This con is a pro


Matchstick Men

reviewed by Steve Sailer

The American Conservative, October 6, 2003


After a dreary winter of already forgotten misfires and a dry summer of sequels, it's time for grown-ups to go back to the movies. Director Ridley Scott's august reputation is built on five memorable movies -- "Alien," "Blade Runner," "Thelma & Louise," "Gladiator," and "Black Hawk Down." "Matchstick Men" isn't his sixth, but it's easily one of the best big studio releases so far in 2003.

After his hangdog performance in the flop "Windtalkers" hopefully ended Nicolas Cage's career as a $20 million per blockbuster action star, the actor fired his agent and went back to his strength: playing walking advertisements for the wares of the psychopharmaceutical industry.

Granted, Cage is a bit more mature now than when he ate a live roach in 1989's "Vampire's Kiss" or played the romantic lead in 1986's "Peggy Sue Got Married" while imitating the voice of Pokey, the sidekick of the green rubber toy Gumby.

The "Matchstick Men" script by Ted Griffin ("Ocean's Eleven") and his brother Nick tosses Cage his kind of red meat. Much of the pleasure of con man movies is watching actors switch characters on a dime, but Cage reverses the usual setup by making his false front blander than his real personality, which suffers from obsessive-compulsive disorder, Tourette Syndrome, agoraphobia, and plain old suicidal depression. (Scott underscores Cage's tics with stutter-step editing.)

Unfortunately for a man in his line of work (swindling the elderly into paying $500 for a $50 water filter), the one thing he's not is a sociopath. After accidentally knocking his pills down the garbage disposal, Cage spends a week in a germ-phobic OCD frenzy, toothbrushing the undersides of all the furniture in his 1962-style swingin' bachelor pad, where a vinyl Sinatra LP is always playing on the hi-fi. Not that he's had a girl over since his pregnant wife disappeared on him in 1988.

He's finally rescued by his amiable protégé, Sam Rockwell (who energetically played another con man, Chuck Barris, in last year's "Confessions of a Dangerous Mind"), who finds him a new psychiatrist. This shrink is one of those warm movie mensches (like Judd Hirsch in "Ordinary People") who set impossibly high standards of empathy and insight that unscripted psychiatrists can't live up to.

Cage tells him that the only thing that kept him from blowing his brains out was, "I wondered what that would do to my carpet." The psychiatrist quickly deduces that Cage's real problem is his unresolved relationship with the ex-wife. With one quick phone call, he arranges for Cage to meet the 14-year-old daughter he never knew he had, played by Alison Lohman of "White Oleander."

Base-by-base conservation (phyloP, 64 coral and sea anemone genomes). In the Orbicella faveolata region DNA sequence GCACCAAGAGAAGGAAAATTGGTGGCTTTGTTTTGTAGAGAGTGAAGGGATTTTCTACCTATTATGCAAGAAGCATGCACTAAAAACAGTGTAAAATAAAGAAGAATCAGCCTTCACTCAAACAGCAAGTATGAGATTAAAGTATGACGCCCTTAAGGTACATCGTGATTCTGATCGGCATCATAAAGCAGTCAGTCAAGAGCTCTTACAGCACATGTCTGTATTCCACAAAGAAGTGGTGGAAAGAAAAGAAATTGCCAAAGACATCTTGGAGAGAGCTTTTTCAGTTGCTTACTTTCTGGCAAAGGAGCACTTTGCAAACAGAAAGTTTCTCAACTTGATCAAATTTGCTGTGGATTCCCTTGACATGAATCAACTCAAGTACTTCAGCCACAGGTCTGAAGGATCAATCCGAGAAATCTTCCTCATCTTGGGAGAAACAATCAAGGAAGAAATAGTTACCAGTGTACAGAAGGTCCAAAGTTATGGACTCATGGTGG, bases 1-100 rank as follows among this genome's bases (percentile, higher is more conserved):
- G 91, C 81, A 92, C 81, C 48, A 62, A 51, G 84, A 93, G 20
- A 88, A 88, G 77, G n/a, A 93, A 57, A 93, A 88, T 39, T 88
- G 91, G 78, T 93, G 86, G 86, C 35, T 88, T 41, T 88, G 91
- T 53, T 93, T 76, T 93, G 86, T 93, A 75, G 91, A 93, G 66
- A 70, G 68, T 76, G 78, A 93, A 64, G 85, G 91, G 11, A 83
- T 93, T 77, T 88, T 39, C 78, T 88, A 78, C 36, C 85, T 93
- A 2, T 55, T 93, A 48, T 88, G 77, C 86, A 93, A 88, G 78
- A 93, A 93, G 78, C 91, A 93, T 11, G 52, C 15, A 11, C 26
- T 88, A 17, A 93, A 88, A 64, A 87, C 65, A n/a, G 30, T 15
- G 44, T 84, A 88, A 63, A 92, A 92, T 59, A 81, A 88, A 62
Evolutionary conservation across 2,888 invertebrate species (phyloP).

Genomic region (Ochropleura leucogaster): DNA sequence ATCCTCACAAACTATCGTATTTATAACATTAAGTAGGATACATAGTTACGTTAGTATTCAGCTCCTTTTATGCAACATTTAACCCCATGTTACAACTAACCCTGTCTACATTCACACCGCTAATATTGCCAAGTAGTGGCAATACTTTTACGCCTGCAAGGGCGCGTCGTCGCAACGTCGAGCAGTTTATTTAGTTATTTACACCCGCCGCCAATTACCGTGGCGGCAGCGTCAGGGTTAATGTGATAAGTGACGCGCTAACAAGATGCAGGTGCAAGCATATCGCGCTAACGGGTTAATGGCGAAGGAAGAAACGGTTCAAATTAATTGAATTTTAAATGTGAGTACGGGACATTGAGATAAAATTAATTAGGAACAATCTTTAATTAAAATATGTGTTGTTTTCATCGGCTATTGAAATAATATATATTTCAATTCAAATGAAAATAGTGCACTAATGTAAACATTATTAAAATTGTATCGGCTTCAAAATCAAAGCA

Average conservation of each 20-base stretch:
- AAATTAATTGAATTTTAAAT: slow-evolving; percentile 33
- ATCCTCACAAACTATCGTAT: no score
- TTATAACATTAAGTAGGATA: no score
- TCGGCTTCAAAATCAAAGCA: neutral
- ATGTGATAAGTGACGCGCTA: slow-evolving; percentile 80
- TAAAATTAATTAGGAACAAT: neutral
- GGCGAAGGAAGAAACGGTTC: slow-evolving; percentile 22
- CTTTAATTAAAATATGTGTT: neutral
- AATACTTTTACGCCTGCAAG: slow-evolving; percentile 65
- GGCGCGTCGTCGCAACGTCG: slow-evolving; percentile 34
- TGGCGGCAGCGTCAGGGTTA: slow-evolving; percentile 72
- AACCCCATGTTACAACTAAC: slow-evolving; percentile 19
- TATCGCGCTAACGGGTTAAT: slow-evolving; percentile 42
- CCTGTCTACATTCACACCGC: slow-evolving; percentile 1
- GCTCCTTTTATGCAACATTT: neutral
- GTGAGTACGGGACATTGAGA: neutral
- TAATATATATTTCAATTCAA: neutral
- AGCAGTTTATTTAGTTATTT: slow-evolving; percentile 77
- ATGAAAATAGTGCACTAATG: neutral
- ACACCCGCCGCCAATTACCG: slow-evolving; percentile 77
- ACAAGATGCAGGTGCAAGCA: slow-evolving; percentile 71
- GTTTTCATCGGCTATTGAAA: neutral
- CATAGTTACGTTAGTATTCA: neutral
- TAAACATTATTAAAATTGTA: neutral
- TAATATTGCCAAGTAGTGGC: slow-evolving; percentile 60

He's entranced by the tiny but spunky junior high student, and awkwardly tries on the humanizing role of Dad. Taking care of her starts him thinking about getting out of the business and into a real job. With a human relationship, his symptoms come more under control. He can't resist, however, showing off to her by letting her in on the secret of the one thing he does well -- cheating people.

Then, Cage discovers that his psychiatrist has been successfully treating him with placebos, because the real cause of his madness is his evil job. His guilt is driving him crazy.

This kind of straightforward moral cause for sickness is common in movies because it's more satisfying than the awful randomness of real diseases. Six years ago, when I almost died of lymphatic cancer at age 38, numerous nonsmokers asked my wife if I smoked, hoping that would turn my unsettling story into a tidy lesson in why I got what I deserved (and they wouldn't). They were rattled to find out I'd never smoked. Non-Hodgkin's lymphoma mostly just happens.

We find it even less acceptable that the brain also simply gets sick now and then. In "A Beautiful Mind," for example, in order to blame John Nash's psychosis on the McCarthy Red Scare, screenwriter Akiva Goldsman moved Nash's breakdown from 1959, when McCarthy was dead and gone, to his heyday in 1953. For this, Goldsman won an Oscar, because we go to movies to see a coherent universe, where cause and effect rules, not the arbitrary hammer blows of the real world.

"Matchstick Men" is poor medical science, but that helps make it a strong story.

Unfortunately, it's reminiscent of three excellent movies from last year that were superior. Cage did self-loathing even better in "Adaptation." In "Punch-Drunk Love," Paul Thomas Anderson out-directed Scott at visualizing borderline insanity. And "Catch Me If You Can" was ultimately a more emotionally engaging con artist movie because it skipped the implausible trick ending that has become mandatory since "The Usual Suspects."

Rated PG-13 for thematic elements, violence, some sexual content, and language.

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